When I was young, I learned to be petrified of getting pregnant. Getting pregnant as a teenager was one of the things that my father was totally against. By the time that I had graduated high school, I was taking birth control pills, mainly to address the excruciating menstrual cramps that I was having, but also as a way to ensure (prompted by my family’s concerns – mainly my father) that I would not get pregnant before I had a chance to reach my adolescent dreams of going to college. In all actuality, my dad, and my mom for that matter, had very little to worry about. I had such a fear of getting pregnant and disappointing my parents (and I really wanted to go to college) that having sex was the last thing on my mind in high school. Even when my female friends were sneaking or having guys over to spend the night, I was often the “nerdy” one who did not participate or who retreated alone to the bedroom. Though I had several “boyfriends” before I graduated high school, I didn’t actually “do it” until I was nearly out the door and on my way to college.
On the other hand, I did not get over my fear of getting pregnant, and thus my fear of having sex, until many, many, many years later. And, I wouldn’t say that I truly gained a sense of personal empowerment about the whole act of sex until recently, in the last two decades or so. Really – and I am forty-five years old. Hear me when I say that it was not until the mid to late 1990s that I started to feel good or okay with the act of sex with a man.
One of the other reasons that it took me so long to let go of the fear of having sex and getting pregnant was because I grew up Roman Catholic. All throughout grade school and high school, I was taught that sex outside of marriage was a sin; that it was fornication and something that the god of my childhood and of my family would only approve of in marriage (and of course that meant marriage between a man and a woman…the same man and woman…for life). My deep-seated fears about sex (and thus my relationship to my religion) didn’t begin to dissipate until the late 1990s, when I was a preacher (go figure that!) and I experienced love (not necessarily sex) with a man who I really cared about, and I believed that vice versa that he really cared about me. I have written about that man and that experience in other blogs. Anyhow, even then, when I desired to be sexual with him and thereafter, when I was finally willing to break a very long period of sexual abstinence (at least four or five years, I practiced what I preached when I was a preacher), did I begin to break down decades of indoctrination that taught me to fear sex and to only think of it in terms of confinement and punishment. I was so afraid of having sex and expressing myself sexually that when I tried it, I obsessed over getting pregnant ad nauseam, even when I used a condom successfully with my partner. On the other hand, I suppose that having an enduring sense of love from a man who loved me helped me to feel safe enough to reconsider my sexual practices and consequently, at one point, to break my commitment to sexual abstinence. I was able to set aside a lot of my fears about sex because I gained a better understanding of love and of the human reproductive system. To do the latter, I had to seriously educate myself, for the first time in my life, about the process and the facts of the human female reproductive system. I resolved to take responsibility for knowing about this process for myself, and it freed me from the fear and guilt around the matter of sex upon which I had grown up.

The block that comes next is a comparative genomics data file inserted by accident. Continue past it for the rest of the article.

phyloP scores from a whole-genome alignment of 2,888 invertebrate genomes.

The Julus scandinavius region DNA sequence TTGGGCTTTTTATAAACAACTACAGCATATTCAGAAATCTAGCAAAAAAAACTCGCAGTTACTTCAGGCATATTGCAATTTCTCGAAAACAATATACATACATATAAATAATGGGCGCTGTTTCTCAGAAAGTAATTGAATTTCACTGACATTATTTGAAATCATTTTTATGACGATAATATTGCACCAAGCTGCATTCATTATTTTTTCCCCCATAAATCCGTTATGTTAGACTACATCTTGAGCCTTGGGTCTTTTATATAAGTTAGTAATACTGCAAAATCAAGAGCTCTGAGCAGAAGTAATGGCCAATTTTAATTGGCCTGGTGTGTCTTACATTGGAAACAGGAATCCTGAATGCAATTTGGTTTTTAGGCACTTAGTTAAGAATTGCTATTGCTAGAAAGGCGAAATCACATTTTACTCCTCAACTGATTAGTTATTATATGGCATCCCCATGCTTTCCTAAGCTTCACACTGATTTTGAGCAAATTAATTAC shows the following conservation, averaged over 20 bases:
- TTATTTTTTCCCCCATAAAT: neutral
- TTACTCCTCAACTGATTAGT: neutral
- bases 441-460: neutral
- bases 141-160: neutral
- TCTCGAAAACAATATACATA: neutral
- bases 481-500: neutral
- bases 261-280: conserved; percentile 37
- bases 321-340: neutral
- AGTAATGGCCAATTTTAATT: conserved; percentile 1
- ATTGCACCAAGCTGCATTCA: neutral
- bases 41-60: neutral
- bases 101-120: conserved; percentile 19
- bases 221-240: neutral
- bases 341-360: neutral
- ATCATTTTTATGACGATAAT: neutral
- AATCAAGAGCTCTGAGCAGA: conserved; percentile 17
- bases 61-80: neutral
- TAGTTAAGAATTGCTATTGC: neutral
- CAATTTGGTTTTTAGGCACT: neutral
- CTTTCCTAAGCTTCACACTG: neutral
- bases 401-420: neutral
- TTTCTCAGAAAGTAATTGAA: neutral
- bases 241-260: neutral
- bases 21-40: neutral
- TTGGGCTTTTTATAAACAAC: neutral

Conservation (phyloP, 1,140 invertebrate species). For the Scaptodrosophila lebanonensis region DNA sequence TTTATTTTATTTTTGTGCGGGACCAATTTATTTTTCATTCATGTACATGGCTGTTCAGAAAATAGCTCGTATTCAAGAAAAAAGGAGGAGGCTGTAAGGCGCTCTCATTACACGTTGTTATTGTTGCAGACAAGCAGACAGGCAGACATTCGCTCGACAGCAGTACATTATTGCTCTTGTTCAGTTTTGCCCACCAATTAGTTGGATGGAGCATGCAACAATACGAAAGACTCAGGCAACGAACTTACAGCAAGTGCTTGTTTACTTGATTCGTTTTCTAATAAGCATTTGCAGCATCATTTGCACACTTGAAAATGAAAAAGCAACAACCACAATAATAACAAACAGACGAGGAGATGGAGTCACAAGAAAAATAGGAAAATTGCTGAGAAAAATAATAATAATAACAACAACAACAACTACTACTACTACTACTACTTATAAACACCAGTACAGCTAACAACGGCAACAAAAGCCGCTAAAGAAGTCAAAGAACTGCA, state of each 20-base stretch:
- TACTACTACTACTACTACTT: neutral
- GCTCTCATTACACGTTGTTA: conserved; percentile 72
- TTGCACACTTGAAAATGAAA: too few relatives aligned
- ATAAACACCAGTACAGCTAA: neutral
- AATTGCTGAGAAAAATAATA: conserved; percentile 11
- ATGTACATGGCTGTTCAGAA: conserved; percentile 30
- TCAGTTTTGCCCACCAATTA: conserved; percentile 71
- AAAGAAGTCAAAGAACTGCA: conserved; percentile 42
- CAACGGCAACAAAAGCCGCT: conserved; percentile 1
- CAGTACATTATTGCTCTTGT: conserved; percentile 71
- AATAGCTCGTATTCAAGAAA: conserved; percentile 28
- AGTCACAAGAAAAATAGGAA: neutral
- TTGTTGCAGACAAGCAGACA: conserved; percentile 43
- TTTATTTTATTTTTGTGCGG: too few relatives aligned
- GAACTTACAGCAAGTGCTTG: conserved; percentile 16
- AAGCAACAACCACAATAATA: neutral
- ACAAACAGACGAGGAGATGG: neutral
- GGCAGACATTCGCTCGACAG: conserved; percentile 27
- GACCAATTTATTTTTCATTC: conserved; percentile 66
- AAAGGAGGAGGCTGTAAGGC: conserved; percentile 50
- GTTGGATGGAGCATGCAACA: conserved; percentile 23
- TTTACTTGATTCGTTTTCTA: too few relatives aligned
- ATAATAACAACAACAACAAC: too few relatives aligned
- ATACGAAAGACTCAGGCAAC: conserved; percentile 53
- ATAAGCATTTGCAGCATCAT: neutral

I am back down memory lane today for a reason. This morning, the U.S. Supreme Court ruled that it is okay for Hobby Lobby, and other similarly situated companies, to deny certain types of birth control methods to its women employees. It is my understanding that while Hobby Lobby may offer birth control options, it is now perfectly legal for Hobby Lobby and other private companies like it to refuse emergency contraception coverage, which is otherwise known as PlanB, and, which is also known as “the morning after pill.”
Unfortunately, there are many misconceptions about PlanB. Some, in error, liken it to abortion, but that it is not. Taking a PlanB pill is not the same as taking an abortion pill, or going to a clinic or a doctor for abortion services (which, of course, I am not against, by the way). It is called PlanB for a reason, and most importantly as a backup birth control method to whatever PlanA is, like using a condom. In other words, if PlanA doesn’t work, if the condom breaks during sex and when and a woman is in the fertile zone (having sex at or near the time of ovulation), then it is possible that she could get pregnant, and if the woman would like to continue the prevention of the pregnancy, which she started with PlanA or the use of the condom (which was a way to prevent the first stage of the fertilization of the egg), then she can legally resort to PlanB thanks to recent legislation. The PlanB pill does not abort a pregnancy, rather, as I have understood it (because obviously I have used it before once or twice), the PlanB pill changes the conditions of the uterine lining so that a fertilized egg, if actually fertilized in the tubes, cannot complete the final stage of fertilization in the uterus: implanting itself upon the wall. Ideally, if one is using PlanA cautiously and wisely, then PlanB, emergency contraception, won’t be necessary. That is the goal: that PlanA will be enough.